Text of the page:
8 COMMON Spiders Found in Namibia! (2024)

What kinds of spiders can you find in Namibia?

Types of spiders in Namibia

Many people are terrified of spiders and find them extremely creepy. This is unfortunate because not only are most spiders completely harmless, they benefit our environment by controlling the insect population. In fact, without spiders, our food supply would be in serious jeopardy.

Before we begin, I want you to know that the list below is just a fraction of the spiders in Namibia. Because of the sheer number of these arachnids, it would be impossible to cover them all. For example, some estimates claim over 50,000 kinds of spiders on the planet (and the list is still growing)!

In today’s article, I did my best to develop a list of spiders you’re most likely to see.

8 common SPIDERS in Namibia!


#1. Common Garden Orb Web Spider

  • Argiope australis

Also called Black and Yellow Garden Spider or Garden Orb Spider.

Common Namibia spiders

Identifying Characteristics:

  • The abdomen is bright yellow and black with knobby outlines, and the legs have bands of dark and light coloring.
  • Females are around 25 mm (0.9 in), and males are around 5 mm (0.2 in).

The Common Garden Orb Web Spider is prevalent across sub-Saharan Namibia.

It creates massive webs resembling wheels, which they use for several days before moving and creating a new one. The webs are typically constructed one meter off the ground and spread across plants.

Common Garden Orb Web Spiders have an efficient (but sort of gross) way of eating their meals. To overpower large prey, like grasshoppers, bees, flies, butterflies, and dragonflies, they wrap their victim in silk to incapacitate it. Then, they paralyze their victims by injecting them with poison. Before eating, the spider injects enzymes that liquefy the prey’s insides. The spider then consumes the liquid left over, sort of like a bug smoothie!


#2. Brown Widow

  • Latrodectus geometricus

Also known as the brown widow, brown button spider, grey widow, brown, black widow, home button spider, or geometric button spider.

Common spiders found in Namibia

Identifying Characteristics:

  • The coloring is mottled tan and brown with black accent markings. On the sides of the abdomen, there are three diagonal stripes.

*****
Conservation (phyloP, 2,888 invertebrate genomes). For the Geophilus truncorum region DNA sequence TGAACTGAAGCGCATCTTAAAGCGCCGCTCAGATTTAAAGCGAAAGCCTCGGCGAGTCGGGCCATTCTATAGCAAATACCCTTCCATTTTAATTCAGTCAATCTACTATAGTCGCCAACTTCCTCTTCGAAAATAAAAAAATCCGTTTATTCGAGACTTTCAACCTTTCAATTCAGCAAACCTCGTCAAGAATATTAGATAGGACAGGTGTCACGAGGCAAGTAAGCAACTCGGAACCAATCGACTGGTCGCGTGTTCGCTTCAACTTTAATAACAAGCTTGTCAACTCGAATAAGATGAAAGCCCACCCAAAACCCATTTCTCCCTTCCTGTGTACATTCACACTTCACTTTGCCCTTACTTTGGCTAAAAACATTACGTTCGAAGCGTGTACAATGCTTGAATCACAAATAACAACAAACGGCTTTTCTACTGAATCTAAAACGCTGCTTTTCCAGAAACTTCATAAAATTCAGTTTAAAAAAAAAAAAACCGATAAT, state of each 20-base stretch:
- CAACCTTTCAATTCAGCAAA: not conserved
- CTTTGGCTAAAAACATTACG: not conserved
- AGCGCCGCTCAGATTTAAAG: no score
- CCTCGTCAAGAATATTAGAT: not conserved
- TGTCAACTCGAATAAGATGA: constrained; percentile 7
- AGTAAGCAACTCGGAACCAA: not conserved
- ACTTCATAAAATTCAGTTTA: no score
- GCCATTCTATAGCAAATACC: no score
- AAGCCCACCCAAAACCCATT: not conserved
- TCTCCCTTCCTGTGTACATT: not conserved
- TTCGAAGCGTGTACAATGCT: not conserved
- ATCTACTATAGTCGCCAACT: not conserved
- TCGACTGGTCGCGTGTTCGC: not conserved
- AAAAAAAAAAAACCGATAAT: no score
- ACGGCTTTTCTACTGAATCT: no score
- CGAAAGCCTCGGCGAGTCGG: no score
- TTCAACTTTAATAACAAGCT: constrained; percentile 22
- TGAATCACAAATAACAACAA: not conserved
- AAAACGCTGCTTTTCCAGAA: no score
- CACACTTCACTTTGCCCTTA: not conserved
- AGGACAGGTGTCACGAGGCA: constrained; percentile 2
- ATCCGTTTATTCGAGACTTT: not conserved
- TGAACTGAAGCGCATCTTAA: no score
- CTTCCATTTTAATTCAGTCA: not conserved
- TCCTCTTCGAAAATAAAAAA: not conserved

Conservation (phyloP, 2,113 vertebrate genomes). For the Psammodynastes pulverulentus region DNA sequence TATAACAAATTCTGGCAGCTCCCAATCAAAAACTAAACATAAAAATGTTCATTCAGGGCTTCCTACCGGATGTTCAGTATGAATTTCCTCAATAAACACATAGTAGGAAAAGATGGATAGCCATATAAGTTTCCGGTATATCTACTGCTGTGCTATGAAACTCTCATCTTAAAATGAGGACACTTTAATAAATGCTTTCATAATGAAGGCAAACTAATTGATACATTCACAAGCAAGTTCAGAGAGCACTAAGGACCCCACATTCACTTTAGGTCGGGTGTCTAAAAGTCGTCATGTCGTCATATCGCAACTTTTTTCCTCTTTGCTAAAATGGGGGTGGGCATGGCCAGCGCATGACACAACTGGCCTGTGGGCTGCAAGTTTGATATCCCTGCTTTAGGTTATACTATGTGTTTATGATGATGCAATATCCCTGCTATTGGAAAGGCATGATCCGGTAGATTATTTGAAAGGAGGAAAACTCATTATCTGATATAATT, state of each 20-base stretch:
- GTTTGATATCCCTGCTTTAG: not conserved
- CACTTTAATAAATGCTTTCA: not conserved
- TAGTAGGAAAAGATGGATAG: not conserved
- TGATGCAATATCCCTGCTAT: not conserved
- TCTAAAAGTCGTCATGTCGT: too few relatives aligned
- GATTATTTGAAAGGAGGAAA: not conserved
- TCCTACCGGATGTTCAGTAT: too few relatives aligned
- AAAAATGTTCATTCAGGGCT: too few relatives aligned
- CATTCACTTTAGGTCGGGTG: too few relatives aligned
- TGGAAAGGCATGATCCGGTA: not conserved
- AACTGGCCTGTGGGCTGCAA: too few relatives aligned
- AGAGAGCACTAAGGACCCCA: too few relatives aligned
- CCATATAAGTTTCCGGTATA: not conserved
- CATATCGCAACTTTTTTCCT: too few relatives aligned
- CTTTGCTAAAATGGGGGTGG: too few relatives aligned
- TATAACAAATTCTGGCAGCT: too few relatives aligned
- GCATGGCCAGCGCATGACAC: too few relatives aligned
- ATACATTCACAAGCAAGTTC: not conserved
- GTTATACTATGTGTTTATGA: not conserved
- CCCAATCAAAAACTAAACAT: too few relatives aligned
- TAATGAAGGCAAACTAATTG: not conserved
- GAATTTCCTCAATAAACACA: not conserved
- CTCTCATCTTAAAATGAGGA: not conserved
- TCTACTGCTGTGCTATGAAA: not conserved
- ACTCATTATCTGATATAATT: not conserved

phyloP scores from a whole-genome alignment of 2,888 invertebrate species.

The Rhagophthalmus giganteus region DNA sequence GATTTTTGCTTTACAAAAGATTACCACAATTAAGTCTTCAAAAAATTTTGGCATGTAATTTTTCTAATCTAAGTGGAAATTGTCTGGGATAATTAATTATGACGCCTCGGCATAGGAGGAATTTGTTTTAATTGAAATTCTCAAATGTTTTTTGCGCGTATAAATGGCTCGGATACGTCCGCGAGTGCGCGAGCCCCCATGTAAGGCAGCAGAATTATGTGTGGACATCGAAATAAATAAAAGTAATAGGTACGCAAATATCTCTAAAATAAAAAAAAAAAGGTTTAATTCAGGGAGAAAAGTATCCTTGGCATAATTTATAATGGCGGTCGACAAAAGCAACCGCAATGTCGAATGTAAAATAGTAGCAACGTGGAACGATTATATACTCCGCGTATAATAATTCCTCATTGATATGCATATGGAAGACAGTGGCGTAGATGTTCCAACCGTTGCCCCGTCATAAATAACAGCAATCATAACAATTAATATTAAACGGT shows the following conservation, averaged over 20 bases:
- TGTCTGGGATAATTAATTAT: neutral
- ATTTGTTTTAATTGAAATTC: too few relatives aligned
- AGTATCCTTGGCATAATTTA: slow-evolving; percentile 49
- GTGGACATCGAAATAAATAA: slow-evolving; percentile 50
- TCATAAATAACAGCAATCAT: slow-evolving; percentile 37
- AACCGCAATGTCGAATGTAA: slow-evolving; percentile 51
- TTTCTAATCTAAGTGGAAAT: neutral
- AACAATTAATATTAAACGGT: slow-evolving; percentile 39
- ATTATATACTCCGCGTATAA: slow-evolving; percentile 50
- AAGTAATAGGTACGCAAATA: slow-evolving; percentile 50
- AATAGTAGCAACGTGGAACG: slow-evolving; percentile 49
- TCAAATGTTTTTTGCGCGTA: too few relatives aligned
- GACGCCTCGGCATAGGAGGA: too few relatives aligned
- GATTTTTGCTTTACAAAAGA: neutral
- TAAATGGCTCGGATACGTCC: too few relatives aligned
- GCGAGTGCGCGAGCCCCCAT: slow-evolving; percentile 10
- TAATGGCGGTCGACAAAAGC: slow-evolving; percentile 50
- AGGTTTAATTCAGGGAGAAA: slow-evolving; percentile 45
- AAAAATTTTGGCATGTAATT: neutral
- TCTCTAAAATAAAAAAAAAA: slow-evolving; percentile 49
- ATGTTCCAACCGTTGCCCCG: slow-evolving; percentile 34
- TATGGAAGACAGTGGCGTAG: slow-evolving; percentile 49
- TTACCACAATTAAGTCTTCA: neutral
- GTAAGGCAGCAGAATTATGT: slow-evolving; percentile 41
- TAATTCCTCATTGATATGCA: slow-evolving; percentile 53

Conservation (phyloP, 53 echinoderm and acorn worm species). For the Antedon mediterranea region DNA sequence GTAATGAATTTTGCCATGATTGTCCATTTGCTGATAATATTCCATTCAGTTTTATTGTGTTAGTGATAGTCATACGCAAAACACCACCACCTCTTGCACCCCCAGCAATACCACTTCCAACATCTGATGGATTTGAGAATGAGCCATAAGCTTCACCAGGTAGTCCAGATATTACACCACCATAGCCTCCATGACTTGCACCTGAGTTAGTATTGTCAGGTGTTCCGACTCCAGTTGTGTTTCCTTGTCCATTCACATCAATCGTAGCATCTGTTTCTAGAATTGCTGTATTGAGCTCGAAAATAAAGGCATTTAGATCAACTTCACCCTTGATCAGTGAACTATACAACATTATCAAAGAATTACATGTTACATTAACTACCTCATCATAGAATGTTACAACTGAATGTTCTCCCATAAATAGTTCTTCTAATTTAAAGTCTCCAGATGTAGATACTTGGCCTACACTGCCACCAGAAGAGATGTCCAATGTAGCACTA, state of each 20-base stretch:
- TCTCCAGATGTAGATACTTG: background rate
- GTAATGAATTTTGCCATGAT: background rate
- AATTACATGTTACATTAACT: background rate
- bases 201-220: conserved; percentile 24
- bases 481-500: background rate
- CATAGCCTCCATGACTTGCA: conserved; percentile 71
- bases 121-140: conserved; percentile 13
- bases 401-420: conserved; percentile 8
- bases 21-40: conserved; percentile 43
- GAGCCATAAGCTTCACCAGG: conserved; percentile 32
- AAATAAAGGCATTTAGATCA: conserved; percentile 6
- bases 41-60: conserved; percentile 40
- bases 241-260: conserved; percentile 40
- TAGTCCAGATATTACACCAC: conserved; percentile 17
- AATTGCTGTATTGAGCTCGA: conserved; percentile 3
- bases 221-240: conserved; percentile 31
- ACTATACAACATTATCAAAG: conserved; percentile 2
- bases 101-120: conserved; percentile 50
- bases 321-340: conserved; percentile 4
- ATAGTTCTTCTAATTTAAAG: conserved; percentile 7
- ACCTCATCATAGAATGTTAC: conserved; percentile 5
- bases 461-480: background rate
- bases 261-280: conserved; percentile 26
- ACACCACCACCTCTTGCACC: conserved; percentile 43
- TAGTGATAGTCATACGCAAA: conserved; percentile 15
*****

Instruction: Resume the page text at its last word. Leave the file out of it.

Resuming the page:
• This species has an hourglass similar to the black widow, but it’s often orange or yellow.
  • The striped legs are usually dark brown or black with light yellow bands.

The Brown Widow employs a neurotoxic venom, causing pain, muscle rigidity, vomiting, and sweating. However, while deadly to their prey, the bites of the Brown Widow are often much less harmful to humans than the infamous Black Widow.

Females create webs in isolated, safe locations near houses and branch-heavy woods. Brown Widows frequently choose empty containers like buckets, planters, mailboxes, and entryway corners. So, checking these places thoroughly before disturbing them is a good idea!

One of the easiest ways to identify these spiders in Namibia is to look for their egg sacs. They have pointy protrusions and are frequently referred to as “fluffy” or “spiky” in appearance.


#3. Banded-legged Golden Orb-web Spider

  • Trichonephila senegalensis

Also called the Giant Wood Spider or Banana Spider.

Spiders of Namibia

Identifying Characteristics:

  • The spider’s name refers to its joints’ characteristic golden yellow color.
  • Females are bright yellow with a dark pattern in the middle and reach 30 to 40 mm (1.1-1.5 in).
  • Males have the same color pattern but are usually paler and ten times smaller than females.

The Banded-legged Golden Orb-web Spider is usually found in Namibia in warm, humid gardens, open forests, grasslands, and savannas.

These spiders weave beautiful, sturdy, golden-colored webs. They can regulate the amount of pigment and stickiness in their webs to adapt to their environment. Interestingly, the females keep food supplies on their webs. Up to 15 insects are carefully arranged and wrapped in silk to prevent deterioration of the prey.

Male Banded-legged Golden Orb-web Spiders often linger near the edge of the female’s web. When he is ready to mate, he will tap on the edge of the web to ensure that the female is in a good mood and bring her food as courtship. Then, while the female is eating, he will approach quietly, inject his semen into her abdomen and flee as soon as possible to avoid being eaten.


#4. Tropical Tent-web Spider

  • Cyrtophora citricola

Types of spiders in Namibia

Identifying Characteristics:

  • Females are 10 to 15 mm (0.3-0.5 in) long.
  • Males are about 3mm (0.12 in).
  • Color variations in females are typical – some are brown, while others have black and white markings on their abdomen. Males are usually solid black.

The Tropical Tent-web Spider makes an unusual web that resembles mesh curtains. Prey is deflected onto the orb-web by a network of threads that support the orb-web and form a tent. This species spends most of its time on its complex web. Each spider has its own space, but they often form large groups with interconnected webs.

These spiders can be hard to find in Namibia because they are nocturnal, which keeps them hidden from predators throughout the day. However, they spend most of the night capturing prey, including moths and flies.

Tropical Tent-web spiders catch prey in three distinct phases. In the initial stage, the spider bites or wraps its prey in silk to incapacitate it. Then, they remove it from the web itself and carry the prey to the hub of the web. Finally, once they reach the safety of the center of the web, they consume their meal.